NEW DELHI: Taiwan is eyeing a 20 percent y-o-y growth in trade with India in the backdrop of the New Southbound Policy (NSP) institutionalised in 2016, which sharply focused on Taiwan’s engagement with 18 South and SouthEast Asian countries.
Besides this, the ensuing China-US trade war and escalating costs in China have made the Indian economy more lucrative to Taiwan as the world’s fastest growing emerging economy, report agencies.Speaking on the sidelines of the Taiwan Expo 2019 organised in the capital by the Bureau of Foreign Trade (MOEA) and Taiwan External Trade Development Council (TAITRA), Walter Yeh, President & CEO, TAITRA said that there is big scope for trade to expand between India and Taiwan. “There is no limit to the growth potential. The current trade volume between India and Taiwan is to the tune of $7 billion. There is a lot of market to scale up further. Taiwan’s trade with China alone is $160 billion,” he said.
Incidentally, India has been in step with the 'One China Policy', which essentially implies that only one country will represent China. However, over the years, India has shown keenness to expand economic and socio-cultural ties with Taiwan. TAITRA set up four new offices in India last year, in the four metros of Delhi, Kolkata, Mumbai and Chennai.
In fact, in the last two years, interest from the island nation in India has grown substantially. A spate of Taiwanese investments came by in India in the last one year alone, with investment figures spiralling to $360 million by Taiwanese companies. Notable among these have been Taiwanese contract manufacturer companies such as Wistron and Foxconn which planned to invest Rs 7,500 crore in India over a five year period.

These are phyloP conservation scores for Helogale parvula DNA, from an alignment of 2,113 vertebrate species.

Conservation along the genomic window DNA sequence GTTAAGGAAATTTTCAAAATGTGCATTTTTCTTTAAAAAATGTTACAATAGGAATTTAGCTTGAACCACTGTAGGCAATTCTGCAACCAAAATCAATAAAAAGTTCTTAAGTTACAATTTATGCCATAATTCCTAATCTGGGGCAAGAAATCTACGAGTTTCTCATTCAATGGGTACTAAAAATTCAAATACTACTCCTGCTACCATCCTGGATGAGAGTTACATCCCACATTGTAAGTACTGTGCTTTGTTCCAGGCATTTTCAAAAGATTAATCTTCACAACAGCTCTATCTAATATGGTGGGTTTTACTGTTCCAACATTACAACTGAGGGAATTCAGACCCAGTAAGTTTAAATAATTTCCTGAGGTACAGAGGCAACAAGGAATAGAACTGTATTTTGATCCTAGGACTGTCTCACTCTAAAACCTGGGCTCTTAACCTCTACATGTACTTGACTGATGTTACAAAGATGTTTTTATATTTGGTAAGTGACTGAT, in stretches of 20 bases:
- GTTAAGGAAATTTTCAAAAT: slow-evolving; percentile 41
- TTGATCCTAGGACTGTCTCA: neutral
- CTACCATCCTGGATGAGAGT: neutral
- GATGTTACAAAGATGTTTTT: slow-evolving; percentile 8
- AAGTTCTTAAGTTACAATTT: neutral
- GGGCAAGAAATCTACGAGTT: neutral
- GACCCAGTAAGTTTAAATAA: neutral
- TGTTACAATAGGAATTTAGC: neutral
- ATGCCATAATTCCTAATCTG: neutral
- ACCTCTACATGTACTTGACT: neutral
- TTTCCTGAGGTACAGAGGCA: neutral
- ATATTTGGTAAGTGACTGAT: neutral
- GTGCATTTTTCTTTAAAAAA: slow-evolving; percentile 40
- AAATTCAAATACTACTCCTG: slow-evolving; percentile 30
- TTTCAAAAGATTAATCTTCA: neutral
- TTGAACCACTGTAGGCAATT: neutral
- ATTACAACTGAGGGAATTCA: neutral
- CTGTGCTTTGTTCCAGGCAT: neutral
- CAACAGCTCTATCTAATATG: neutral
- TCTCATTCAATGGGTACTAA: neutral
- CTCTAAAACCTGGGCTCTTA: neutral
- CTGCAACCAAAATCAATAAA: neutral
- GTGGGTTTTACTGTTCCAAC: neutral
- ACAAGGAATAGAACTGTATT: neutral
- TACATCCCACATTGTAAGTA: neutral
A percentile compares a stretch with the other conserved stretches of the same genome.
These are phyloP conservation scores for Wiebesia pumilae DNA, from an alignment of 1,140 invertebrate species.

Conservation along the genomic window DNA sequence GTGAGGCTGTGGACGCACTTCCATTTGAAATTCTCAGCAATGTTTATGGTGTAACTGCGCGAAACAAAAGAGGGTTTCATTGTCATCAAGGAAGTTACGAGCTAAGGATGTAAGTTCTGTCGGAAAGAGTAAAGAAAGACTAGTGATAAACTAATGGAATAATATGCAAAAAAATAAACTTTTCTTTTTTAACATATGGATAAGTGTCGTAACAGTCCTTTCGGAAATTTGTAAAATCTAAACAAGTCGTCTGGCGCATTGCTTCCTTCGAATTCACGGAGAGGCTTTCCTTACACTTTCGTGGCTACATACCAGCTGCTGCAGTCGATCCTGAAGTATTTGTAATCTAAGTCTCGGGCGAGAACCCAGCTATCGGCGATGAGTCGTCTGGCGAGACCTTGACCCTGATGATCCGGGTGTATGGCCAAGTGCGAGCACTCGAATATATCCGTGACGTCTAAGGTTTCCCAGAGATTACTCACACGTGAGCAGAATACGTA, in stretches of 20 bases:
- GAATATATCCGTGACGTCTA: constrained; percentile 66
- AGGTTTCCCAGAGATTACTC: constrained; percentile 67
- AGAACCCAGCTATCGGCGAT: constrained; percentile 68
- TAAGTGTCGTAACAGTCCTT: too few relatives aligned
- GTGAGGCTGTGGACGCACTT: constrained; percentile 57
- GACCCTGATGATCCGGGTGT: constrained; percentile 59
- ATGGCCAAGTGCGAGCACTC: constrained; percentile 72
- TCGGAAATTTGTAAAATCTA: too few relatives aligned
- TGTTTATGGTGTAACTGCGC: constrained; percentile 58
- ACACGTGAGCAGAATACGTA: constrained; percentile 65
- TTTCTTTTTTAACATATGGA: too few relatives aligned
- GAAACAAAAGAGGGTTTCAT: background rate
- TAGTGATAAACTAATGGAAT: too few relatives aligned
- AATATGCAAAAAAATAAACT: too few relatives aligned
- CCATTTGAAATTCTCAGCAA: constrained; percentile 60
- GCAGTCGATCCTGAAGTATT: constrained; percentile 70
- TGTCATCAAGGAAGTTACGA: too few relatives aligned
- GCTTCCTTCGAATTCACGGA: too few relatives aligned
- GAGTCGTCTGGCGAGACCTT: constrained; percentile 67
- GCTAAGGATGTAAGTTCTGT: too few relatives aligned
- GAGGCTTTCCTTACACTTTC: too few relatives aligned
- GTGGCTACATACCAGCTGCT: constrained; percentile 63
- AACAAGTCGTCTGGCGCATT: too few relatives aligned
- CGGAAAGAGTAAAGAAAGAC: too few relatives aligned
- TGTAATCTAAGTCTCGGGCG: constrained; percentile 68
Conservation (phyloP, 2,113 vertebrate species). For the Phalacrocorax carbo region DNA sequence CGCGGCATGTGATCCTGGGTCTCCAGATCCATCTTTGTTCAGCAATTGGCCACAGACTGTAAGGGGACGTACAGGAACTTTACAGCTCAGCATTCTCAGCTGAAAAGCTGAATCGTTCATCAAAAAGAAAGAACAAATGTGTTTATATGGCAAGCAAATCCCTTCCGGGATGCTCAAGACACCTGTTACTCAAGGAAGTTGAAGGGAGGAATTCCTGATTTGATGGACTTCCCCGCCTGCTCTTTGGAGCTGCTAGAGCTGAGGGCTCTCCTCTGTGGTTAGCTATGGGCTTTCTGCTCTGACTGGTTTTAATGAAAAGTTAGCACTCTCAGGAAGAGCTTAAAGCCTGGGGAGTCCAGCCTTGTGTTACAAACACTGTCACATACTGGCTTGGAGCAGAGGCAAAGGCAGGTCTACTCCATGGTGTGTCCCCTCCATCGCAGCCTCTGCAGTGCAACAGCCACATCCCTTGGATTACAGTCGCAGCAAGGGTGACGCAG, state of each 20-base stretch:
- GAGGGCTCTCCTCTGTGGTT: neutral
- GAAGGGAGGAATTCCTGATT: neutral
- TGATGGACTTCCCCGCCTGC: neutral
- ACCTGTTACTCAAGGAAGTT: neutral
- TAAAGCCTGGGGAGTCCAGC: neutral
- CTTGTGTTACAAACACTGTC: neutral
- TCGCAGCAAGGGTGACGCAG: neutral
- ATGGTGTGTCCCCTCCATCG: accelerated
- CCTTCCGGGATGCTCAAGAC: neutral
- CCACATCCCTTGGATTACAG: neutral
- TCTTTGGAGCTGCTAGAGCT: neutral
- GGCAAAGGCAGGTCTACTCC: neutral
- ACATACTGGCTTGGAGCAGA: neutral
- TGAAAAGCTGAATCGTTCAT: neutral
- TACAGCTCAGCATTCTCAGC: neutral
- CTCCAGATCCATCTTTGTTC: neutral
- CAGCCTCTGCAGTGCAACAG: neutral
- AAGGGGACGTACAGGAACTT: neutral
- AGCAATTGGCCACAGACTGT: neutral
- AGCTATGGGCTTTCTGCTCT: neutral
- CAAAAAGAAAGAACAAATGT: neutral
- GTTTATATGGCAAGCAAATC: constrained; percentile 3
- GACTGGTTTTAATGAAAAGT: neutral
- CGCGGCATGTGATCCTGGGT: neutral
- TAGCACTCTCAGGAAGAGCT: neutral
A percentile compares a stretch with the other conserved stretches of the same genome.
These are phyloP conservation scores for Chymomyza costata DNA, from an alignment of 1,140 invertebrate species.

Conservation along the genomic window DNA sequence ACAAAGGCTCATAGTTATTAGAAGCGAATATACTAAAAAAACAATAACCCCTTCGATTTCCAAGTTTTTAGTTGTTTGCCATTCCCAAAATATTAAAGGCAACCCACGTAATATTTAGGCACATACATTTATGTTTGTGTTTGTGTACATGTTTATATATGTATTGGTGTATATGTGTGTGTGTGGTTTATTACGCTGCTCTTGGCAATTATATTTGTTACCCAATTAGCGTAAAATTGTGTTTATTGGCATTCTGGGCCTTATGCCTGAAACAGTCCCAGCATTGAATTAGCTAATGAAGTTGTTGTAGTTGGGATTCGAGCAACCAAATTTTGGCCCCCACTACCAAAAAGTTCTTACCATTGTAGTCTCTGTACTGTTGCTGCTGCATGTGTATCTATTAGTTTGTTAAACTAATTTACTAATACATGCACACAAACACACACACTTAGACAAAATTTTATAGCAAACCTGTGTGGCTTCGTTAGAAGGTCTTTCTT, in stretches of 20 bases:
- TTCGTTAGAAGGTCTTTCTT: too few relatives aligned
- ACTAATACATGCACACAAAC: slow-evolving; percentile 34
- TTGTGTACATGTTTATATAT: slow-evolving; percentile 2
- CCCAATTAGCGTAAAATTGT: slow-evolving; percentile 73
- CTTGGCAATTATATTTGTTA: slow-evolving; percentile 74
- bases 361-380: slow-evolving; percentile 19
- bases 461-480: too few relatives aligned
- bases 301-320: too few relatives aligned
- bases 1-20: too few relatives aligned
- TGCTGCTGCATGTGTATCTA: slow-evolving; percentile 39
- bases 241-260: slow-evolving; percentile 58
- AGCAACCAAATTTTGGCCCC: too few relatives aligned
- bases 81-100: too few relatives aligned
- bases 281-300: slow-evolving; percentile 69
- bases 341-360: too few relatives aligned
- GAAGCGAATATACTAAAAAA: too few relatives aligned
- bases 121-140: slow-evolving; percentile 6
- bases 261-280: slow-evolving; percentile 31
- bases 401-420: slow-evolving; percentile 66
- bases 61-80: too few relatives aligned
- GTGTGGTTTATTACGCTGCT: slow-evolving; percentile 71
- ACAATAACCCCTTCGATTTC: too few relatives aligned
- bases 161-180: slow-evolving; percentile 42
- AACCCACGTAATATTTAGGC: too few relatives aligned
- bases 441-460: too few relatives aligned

This is a swift shift from the previous dynamics in investment inflows. A major part of the change can be attributed to the NSP which warranted that Taiwan reach out to more investment and trading partners and reduce its dependence on mainland China. “In the last 10 years, the cumulative investment by companies from Taiwan in India was $700 million. However investment grew a lot in the last year. We started late in India, but want to grow now. We are inviting more Indians to Taiwan and this year we also have a big delegation attending the summit in Gujarat,” adds Yeh.
Such statistics, however, still fall short when seen in the context of China’s investment in the country. For instance, data by research and analytics firm Tracxn revealed that China’s Venture Capital (VC) investment in Indian startups alone has grew leaps and bounds, scaling up to $5.6 billion in 2018 compared to $668 million in 2016. Alibaba, Shunwei Capital and Xiaomi were some of the top investors in the space even though relations between India and China haven’t exactly been smooth.
Andrea T J Hsu, Deputy Director General, Hsinchu Science Park Bureau reasons that the relatively lower numbers in the case of Taiwan is due to its reliance on the mainland China market in the past.